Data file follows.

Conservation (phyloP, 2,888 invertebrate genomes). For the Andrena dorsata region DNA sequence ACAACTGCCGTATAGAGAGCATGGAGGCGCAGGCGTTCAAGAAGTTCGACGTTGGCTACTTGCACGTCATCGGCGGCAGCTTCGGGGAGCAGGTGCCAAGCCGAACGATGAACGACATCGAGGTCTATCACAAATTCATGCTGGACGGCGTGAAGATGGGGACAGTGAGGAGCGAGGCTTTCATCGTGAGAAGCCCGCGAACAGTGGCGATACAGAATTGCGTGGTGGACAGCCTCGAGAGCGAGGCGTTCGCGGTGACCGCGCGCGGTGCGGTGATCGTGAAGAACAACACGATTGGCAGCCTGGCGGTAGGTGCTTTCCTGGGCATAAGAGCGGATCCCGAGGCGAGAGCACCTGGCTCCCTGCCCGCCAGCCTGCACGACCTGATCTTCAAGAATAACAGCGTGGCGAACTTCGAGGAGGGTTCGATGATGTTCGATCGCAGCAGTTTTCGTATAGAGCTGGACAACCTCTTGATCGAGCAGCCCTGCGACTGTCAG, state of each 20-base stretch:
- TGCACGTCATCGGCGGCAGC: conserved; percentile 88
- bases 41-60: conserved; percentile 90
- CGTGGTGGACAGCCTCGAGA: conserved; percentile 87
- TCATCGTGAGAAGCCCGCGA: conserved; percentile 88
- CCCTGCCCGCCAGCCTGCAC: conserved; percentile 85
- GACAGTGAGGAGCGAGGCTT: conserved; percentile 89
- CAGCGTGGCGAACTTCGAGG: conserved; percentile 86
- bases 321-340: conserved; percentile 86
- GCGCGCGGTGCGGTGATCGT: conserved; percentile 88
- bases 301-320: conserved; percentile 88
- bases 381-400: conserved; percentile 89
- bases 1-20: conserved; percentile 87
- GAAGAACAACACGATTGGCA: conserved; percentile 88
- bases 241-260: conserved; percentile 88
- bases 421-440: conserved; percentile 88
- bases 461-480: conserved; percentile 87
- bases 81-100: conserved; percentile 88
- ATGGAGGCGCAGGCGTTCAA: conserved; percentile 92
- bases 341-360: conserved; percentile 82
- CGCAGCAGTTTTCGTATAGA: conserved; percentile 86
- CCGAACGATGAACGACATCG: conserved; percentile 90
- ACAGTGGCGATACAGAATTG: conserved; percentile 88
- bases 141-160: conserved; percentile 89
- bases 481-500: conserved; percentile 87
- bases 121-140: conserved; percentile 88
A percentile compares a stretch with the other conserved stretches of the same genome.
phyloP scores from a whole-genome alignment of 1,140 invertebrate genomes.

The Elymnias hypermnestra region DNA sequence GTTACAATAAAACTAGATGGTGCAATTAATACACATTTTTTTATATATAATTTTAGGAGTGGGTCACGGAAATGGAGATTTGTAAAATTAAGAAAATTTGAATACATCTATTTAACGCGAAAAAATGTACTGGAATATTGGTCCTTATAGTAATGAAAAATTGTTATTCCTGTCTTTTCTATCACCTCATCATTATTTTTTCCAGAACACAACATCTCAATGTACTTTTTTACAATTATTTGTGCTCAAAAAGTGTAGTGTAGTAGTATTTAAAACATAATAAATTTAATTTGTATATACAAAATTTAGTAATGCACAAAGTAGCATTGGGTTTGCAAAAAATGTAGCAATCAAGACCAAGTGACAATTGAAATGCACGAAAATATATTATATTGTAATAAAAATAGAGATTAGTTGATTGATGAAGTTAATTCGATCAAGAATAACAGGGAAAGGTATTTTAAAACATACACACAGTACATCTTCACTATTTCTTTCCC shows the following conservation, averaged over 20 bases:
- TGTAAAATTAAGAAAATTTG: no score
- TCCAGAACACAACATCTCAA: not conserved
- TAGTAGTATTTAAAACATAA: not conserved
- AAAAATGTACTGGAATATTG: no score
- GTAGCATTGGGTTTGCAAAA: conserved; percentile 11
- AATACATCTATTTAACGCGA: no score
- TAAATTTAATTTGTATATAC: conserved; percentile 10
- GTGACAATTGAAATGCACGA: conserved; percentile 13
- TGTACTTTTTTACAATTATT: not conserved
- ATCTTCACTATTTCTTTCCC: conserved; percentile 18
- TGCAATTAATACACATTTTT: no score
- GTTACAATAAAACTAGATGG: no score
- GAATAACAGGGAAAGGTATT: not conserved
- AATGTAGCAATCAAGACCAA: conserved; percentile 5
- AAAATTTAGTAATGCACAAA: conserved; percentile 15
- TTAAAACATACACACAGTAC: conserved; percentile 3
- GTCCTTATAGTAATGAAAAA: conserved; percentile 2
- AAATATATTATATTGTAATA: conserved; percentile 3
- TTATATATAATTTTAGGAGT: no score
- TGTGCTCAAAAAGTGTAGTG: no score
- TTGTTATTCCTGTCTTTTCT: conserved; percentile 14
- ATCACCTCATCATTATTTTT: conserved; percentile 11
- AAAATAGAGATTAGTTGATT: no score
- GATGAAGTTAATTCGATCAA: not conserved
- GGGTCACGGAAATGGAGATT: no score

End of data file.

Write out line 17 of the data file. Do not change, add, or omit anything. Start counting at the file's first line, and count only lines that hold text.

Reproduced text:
- bases 461-480: conserved; percentile 87